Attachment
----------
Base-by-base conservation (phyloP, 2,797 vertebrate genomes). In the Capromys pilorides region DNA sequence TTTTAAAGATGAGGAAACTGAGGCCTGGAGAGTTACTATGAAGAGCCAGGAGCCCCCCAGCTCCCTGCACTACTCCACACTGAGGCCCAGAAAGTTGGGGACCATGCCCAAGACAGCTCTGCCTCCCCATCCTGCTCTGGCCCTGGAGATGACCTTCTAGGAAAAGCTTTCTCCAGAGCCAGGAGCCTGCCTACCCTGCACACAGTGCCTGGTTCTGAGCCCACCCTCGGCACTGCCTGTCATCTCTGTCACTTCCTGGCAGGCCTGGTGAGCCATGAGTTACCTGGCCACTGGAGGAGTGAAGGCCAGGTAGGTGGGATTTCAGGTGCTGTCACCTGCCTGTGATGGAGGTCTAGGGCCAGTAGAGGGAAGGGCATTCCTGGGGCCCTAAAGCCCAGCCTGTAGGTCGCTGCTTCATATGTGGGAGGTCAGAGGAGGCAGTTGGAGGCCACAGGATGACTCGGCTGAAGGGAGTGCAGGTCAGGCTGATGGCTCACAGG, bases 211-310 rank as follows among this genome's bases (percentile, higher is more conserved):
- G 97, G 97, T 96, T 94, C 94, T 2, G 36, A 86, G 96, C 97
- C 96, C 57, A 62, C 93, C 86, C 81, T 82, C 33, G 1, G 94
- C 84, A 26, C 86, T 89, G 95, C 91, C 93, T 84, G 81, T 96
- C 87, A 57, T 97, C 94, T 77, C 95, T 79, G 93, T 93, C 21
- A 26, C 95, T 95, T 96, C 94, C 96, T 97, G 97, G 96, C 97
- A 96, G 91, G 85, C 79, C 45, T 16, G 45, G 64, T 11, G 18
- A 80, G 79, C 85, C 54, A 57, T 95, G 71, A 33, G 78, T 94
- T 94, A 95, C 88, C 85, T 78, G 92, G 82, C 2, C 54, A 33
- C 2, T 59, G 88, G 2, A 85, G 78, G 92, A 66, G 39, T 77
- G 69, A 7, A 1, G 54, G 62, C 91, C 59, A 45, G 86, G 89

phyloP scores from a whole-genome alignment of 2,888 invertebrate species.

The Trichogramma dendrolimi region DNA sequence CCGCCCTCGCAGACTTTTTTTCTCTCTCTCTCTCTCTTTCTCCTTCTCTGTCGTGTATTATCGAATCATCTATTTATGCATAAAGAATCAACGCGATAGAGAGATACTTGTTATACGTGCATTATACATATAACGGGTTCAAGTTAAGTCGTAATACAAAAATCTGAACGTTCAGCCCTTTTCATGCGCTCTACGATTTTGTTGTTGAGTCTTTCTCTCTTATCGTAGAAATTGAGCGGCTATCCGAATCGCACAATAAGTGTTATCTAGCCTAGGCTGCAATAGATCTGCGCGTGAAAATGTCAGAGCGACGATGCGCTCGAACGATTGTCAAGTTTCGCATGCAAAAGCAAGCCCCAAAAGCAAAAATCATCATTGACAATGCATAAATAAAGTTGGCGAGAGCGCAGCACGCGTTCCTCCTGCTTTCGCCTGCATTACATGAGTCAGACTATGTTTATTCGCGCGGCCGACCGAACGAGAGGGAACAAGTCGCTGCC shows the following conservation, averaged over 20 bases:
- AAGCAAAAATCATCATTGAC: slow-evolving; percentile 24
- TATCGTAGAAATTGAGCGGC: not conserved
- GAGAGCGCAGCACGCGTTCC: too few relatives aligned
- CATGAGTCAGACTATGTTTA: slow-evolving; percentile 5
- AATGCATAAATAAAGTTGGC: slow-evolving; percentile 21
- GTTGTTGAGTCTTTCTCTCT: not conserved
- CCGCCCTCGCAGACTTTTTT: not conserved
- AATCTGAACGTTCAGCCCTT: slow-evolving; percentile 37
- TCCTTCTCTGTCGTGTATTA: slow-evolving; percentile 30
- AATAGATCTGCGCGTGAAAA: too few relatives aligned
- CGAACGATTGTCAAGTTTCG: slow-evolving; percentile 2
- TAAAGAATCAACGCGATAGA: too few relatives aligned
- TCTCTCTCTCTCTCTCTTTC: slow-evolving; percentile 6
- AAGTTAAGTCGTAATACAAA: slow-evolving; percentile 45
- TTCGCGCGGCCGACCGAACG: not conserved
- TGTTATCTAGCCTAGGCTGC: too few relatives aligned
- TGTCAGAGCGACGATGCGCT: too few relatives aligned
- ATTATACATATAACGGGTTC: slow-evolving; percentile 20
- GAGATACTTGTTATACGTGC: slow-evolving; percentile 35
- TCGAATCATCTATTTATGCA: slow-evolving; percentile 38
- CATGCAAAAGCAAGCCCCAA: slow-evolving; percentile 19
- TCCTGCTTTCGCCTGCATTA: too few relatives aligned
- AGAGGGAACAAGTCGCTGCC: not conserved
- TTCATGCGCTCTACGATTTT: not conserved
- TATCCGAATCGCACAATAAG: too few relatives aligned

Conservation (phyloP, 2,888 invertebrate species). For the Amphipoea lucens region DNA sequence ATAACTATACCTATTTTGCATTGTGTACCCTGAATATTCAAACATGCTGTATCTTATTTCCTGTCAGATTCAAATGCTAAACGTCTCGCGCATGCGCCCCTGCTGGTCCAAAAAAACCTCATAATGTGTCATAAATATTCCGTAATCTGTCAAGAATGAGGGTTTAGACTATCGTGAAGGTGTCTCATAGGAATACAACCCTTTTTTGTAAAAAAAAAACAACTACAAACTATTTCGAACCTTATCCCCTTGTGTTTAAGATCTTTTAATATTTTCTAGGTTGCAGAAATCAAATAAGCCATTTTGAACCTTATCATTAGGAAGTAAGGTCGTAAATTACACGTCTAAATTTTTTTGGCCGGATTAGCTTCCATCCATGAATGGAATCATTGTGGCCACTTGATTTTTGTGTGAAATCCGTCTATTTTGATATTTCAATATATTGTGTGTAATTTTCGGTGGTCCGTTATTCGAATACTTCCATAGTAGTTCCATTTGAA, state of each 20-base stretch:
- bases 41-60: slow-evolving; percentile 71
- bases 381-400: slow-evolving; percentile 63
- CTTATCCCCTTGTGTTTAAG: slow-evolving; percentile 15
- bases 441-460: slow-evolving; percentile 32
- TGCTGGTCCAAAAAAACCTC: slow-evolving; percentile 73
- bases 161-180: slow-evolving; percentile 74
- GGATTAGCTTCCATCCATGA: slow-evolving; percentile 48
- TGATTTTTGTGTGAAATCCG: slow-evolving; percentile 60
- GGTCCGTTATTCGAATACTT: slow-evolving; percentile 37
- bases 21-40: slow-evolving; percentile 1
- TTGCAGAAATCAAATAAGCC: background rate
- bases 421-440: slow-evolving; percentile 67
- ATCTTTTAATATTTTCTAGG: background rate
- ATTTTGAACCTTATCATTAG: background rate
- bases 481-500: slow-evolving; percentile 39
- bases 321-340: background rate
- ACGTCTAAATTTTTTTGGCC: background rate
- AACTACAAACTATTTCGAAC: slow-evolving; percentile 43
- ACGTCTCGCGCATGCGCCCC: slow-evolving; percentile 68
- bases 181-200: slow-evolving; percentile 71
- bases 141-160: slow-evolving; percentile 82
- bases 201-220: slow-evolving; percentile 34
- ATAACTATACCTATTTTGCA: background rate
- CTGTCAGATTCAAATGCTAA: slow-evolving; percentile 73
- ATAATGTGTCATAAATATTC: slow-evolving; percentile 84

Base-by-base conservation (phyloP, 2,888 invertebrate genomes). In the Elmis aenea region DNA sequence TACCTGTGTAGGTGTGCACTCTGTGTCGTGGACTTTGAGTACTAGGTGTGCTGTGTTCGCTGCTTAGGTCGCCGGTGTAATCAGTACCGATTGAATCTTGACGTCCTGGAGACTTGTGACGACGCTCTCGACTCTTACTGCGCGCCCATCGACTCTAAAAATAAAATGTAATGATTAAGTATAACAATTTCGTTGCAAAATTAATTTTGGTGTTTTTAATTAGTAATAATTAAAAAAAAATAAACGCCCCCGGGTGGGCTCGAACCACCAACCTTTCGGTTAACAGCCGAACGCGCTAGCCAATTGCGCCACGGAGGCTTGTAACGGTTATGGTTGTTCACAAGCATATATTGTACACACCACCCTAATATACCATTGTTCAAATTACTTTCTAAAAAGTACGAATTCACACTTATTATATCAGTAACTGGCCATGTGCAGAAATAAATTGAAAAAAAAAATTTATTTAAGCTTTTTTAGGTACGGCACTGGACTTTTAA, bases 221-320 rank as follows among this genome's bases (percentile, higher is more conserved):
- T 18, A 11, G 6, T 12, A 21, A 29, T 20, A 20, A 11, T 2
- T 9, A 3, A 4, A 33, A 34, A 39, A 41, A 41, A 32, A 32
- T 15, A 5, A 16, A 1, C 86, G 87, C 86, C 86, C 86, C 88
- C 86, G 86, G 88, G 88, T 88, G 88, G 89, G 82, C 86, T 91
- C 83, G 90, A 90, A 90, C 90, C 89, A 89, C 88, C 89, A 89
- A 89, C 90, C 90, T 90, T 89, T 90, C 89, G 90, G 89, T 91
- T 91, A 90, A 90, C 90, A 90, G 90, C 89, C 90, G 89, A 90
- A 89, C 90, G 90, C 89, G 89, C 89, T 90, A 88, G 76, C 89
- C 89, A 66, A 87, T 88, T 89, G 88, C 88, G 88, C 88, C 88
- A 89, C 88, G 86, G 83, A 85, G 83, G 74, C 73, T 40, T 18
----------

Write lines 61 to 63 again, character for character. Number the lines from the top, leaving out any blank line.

- bases 201-220: slow-evolving; percentile 34
- ATAACTATACCTATTTTGCA: background rate
- CTGTCAGATTCAAATGCTAA: slow-evolving; percentile 73